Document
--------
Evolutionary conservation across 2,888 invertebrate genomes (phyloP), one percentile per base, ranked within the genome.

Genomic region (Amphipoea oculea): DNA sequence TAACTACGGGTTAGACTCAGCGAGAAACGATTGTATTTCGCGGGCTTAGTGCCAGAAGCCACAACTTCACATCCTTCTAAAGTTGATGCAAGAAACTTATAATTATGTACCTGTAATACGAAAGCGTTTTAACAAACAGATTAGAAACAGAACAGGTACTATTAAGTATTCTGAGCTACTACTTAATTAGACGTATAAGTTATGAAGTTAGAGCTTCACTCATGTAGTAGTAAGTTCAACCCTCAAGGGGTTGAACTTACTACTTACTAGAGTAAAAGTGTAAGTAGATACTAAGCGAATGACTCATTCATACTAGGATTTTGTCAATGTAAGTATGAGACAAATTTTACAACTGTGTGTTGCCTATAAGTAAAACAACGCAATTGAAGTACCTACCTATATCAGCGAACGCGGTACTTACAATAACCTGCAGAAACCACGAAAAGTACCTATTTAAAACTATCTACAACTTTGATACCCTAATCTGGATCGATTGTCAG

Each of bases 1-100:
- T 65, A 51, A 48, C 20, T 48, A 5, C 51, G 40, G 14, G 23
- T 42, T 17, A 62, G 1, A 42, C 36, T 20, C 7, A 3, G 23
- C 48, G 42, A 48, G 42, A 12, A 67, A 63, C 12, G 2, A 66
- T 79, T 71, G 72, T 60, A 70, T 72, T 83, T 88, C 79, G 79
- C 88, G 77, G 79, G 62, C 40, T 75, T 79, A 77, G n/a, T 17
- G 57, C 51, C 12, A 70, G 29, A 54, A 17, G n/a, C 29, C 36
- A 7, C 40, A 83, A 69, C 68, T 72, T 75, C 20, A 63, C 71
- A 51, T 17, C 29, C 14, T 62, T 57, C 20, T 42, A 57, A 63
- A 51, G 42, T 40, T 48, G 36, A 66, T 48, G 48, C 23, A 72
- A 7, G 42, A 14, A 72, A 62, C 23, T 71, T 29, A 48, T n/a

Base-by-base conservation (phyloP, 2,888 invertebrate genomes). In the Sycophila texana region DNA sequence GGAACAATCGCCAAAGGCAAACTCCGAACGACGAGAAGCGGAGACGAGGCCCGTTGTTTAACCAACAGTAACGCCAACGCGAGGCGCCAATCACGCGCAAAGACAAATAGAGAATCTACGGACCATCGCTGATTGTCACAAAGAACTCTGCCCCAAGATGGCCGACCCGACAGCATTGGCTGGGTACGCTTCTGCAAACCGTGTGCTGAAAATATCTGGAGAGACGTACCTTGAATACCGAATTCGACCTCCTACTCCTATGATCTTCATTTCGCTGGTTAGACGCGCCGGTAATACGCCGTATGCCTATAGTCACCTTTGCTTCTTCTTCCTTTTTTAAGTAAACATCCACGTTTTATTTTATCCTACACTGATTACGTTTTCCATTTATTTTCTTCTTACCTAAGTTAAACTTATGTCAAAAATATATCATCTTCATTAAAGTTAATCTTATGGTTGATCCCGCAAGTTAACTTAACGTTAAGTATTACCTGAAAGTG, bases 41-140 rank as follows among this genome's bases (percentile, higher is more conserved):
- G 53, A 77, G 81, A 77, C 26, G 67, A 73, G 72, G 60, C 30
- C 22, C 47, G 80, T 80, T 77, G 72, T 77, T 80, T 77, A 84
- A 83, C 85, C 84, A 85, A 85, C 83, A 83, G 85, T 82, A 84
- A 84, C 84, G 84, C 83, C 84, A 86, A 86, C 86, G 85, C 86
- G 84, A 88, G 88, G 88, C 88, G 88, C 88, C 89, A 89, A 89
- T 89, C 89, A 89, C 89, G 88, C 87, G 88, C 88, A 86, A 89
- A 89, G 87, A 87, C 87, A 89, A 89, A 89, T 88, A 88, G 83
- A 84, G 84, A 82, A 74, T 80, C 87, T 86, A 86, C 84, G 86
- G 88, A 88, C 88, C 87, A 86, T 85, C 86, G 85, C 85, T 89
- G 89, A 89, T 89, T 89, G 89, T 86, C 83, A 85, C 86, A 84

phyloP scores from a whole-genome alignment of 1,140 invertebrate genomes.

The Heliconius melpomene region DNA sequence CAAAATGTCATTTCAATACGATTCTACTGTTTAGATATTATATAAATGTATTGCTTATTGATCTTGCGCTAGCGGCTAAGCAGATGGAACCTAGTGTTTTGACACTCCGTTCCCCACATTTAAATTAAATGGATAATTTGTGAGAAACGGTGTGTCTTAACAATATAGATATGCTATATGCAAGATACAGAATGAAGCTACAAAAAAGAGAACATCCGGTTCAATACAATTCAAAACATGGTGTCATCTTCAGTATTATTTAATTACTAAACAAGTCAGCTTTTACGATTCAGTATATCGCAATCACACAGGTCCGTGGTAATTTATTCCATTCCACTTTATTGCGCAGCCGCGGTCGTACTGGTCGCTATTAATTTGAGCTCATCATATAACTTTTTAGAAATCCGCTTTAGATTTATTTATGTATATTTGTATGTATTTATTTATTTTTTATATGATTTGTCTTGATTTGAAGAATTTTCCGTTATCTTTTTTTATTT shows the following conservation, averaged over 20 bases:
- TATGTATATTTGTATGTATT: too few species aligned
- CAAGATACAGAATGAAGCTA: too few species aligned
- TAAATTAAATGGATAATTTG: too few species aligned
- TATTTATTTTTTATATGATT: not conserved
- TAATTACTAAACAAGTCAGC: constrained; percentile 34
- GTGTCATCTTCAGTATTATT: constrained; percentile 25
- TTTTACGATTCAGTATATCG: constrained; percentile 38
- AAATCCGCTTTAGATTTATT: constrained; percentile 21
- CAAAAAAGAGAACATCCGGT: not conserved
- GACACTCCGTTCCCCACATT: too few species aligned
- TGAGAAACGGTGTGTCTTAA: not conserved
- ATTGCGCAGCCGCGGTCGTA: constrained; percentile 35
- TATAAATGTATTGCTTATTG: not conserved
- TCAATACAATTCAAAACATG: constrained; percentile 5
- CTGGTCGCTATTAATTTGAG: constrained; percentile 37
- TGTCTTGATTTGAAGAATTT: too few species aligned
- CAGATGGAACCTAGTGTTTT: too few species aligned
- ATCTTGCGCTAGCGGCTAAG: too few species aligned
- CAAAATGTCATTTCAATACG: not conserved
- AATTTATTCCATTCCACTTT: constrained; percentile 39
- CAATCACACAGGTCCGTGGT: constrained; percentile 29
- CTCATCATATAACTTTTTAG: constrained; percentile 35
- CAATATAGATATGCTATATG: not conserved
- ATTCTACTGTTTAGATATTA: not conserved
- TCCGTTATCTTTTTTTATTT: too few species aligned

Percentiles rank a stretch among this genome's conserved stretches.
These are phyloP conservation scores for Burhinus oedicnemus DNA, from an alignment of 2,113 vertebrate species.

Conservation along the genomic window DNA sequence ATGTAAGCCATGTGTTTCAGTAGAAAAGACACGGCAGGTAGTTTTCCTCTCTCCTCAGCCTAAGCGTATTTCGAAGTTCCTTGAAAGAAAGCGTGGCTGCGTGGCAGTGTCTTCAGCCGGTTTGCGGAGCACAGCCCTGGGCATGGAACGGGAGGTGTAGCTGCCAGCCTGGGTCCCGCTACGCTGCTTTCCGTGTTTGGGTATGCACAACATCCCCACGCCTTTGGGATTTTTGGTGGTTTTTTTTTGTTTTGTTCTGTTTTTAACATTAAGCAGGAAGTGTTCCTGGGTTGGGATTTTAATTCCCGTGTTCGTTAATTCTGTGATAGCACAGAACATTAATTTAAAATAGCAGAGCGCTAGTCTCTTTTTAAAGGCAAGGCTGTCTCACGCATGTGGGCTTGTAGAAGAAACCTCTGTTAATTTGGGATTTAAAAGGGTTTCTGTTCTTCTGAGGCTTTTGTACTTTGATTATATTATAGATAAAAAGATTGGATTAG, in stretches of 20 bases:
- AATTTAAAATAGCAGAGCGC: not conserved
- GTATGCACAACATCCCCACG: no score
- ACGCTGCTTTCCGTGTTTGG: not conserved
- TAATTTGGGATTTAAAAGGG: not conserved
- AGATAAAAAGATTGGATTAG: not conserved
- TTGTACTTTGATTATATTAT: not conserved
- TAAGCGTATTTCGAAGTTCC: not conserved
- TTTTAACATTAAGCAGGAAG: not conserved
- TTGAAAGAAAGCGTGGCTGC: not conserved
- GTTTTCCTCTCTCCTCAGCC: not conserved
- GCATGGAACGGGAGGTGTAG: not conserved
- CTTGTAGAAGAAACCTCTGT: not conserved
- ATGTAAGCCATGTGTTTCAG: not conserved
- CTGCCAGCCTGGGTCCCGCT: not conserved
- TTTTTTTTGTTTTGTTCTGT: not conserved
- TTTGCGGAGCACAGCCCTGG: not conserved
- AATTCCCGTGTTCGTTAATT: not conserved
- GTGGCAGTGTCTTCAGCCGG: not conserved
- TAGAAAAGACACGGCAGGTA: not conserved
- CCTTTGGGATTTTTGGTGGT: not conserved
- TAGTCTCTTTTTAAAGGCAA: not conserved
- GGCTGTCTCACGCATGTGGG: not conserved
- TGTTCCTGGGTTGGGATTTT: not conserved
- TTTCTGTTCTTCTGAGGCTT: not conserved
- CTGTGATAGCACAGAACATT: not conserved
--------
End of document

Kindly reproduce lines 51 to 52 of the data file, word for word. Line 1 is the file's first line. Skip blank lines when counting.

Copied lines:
- TCCGTTATCTTTTTTTATTT: too few species aligned

Percentiles rank a stretch among this genome's conserved stretches.